Today I want to talk about a message I got a while ago from a student: He told me that he is overweight and often overhears others talking bad about him.
Not because of his looks or bad fitness, but because they think he is a bad person for being fat. He then wanted to know my opinion on this and asked me if I think it’s immoral to be fat.
I have to admit that I didn’t know what to answer at first. Not because I had never thought about it before but because the topic is so complex that it is difficult to summarize my thoughts in a few paragraphs.
Still, I want to try just that today. In this post I want to tell you why I don’t think being overweight makes a person bad or immoral. To understand my reasoning I think it’s important we first look at the reasons why people might consider someone who is fat to be a bad or immoral person.
Reasons Why One Might Think Being Fat Is Immoral
The first reason is that of responsibility. You could say that people don’t just have an obligation to themselves but also to others. When you are fat you set a bad example for those around you.
For example, studies have shown that children of obese parents have a much higher chance of becoming obese as well.
The problem I have with this argument is that it turns everyone into a role model even if they don’t want to be. Fulfilling this role can be difficult to impossible depending on what the standards are and who sets them.
I also don’t think being fat automatically makes you a bad parent even if your kids end up overweight, too.
Feeding your kids fast food definitely isn’t going to help them in their development but there is no reason why you can’t still be a loving and caring parent.
Of course, the same applies to parents with children in the normal weight range, who aren’t automatically “good” people.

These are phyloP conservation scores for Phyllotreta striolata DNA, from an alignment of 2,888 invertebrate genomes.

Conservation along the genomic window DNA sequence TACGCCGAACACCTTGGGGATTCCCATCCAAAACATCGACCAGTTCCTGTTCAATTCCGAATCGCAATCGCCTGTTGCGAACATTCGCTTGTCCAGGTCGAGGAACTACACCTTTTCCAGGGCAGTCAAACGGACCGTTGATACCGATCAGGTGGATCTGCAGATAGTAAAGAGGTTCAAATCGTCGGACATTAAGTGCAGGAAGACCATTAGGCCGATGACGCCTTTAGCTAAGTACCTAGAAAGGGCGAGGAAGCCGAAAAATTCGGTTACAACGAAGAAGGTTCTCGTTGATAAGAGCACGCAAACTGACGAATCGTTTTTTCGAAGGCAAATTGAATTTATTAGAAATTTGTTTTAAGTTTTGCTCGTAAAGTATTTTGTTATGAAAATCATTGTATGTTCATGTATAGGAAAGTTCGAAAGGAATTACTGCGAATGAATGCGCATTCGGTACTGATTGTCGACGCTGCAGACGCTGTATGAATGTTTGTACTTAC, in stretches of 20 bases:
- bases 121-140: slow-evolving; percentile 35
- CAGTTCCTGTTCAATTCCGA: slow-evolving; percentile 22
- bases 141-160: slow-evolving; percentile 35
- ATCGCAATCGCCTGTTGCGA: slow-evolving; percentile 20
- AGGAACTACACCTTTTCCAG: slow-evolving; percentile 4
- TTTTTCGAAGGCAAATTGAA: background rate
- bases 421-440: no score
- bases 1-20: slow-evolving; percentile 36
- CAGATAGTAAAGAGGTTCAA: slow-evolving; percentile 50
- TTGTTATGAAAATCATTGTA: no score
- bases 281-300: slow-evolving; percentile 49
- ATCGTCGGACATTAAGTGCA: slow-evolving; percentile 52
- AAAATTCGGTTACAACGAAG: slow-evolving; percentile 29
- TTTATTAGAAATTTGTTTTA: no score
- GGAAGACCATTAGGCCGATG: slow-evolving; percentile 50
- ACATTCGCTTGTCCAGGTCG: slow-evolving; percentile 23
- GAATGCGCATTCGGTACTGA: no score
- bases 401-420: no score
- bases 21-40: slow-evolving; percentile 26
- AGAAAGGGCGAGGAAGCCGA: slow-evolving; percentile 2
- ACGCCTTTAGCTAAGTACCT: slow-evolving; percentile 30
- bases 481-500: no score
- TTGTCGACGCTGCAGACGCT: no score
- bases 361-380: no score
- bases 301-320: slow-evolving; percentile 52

Another argument against fat people is usually that of cost. Overweight people are more likely to suffer from all kinds of diseases and their treatment costs taxpayers more money.
Again, even though this is true, I don’t think it’s a strong enough argument to justify calling someone immoral. If social costs were an appropriate measurement of morality, anyone without a job would also qualify as a bad person; just like someone who commits suicide.
In my opinion a democratic society should allow people to do with their bodies as they see fit. That doesn’t mean we don’t have the responsibility to look after ourselves, of course.
It just means that moral judgments based on one characteristic or physical trait are misleading at best and bigoted at worst.
Does that mean being fat is completely fine?
While we as a society shouldn’t shame people into losing weight, I believe you should make a personal choice to work on yourself if you are overweight.
As a fitness coach I have seen the effects fat loss and muscle growth can have on someone’s confidence and quality of life, which is why I am convinced most fat people should try to improve their situation. But the same applies to anyone reading this, no matter your weight.
Personal growth and development are important parts of life and being productive is one of the most reliable predictors of happiness. Losing excess body fat will definitely give you a sense of achievement and progress.
But what you will soon realize is that the journey never ends. Becoming a better person is not about reaching a number on the scale of hitting your daily calorie goals. It’s about improving yourself and helping others do the same.